© Reuters. FILE PHOTO: The sun rises on the U.S. Capitol dome before Joe Biden’s presidential inauguration in Washington, U.S., January 20, 2021.
REUTERS/Jonathan Ernst/File Photo
By Jarrett Renshaw and David Morgan
WASHINGTON (Reuters) – The White House and U.S. congressional negotiators are scrambling to salvage a $1.2 trillion bipartisan infrastructure deal after Republicans balked at funding to enforce existing tax laws – a key way to pay for the plan – leaving both sides searching for a way forward.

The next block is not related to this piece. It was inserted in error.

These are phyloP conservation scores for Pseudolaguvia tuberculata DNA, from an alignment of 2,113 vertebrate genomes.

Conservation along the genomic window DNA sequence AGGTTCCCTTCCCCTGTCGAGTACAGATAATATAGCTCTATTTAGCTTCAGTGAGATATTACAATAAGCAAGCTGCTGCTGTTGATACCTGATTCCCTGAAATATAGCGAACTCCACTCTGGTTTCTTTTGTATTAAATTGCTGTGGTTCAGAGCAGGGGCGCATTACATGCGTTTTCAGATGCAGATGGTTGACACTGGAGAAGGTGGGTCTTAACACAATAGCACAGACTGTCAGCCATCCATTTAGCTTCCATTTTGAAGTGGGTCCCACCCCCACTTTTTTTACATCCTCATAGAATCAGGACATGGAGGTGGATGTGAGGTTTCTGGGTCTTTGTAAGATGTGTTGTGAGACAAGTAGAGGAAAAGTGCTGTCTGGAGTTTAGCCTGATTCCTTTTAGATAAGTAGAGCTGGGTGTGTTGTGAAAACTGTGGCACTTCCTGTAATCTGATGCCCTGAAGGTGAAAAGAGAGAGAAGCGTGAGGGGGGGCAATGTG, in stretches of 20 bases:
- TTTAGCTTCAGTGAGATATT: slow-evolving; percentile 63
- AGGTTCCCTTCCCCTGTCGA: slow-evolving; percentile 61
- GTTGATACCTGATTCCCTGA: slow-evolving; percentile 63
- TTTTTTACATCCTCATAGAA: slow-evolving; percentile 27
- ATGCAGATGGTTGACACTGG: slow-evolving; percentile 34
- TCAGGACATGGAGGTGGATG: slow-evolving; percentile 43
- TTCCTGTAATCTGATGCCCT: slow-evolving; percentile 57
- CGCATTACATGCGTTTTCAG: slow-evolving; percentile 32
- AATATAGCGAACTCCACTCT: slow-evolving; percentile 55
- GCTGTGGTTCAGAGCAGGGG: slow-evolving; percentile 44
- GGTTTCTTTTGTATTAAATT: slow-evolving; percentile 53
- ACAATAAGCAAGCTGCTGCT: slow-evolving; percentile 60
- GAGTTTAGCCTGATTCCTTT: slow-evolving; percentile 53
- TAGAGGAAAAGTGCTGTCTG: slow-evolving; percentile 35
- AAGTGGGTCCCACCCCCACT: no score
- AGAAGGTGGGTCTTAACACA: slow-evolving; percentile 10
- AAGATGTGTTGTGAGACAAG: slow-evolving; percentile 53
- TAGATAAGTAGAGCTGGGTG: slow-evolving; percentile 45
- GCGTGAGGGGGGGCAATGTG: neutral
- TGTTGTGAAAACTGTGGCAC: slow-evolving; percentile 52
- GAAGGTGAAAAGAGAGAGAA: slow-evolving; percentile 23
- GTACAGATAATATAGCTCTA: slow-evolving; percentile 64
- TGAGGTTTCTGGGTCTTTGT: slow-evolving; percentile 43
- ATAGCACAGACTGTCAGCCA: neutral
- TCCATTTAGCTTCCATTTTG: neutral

Senators and Biden administration officials still hope to hammer out the deal, including a plan to finance it, for a Senate vote on Wednesday, but both parties were growing increasingly skeptical Tuesday.
“(It’s) hard to think there will be a bill by the time we vote tomorrow,” Republican Senator Bill Cassidy, one of the bipartisan infrastructure negotiators, told Reuters. “There’s still more issues,” he said, including how the Congressional Budget Office scores the bill’s impact on U.S. federal finances.
The next step, Democrats say,...read more...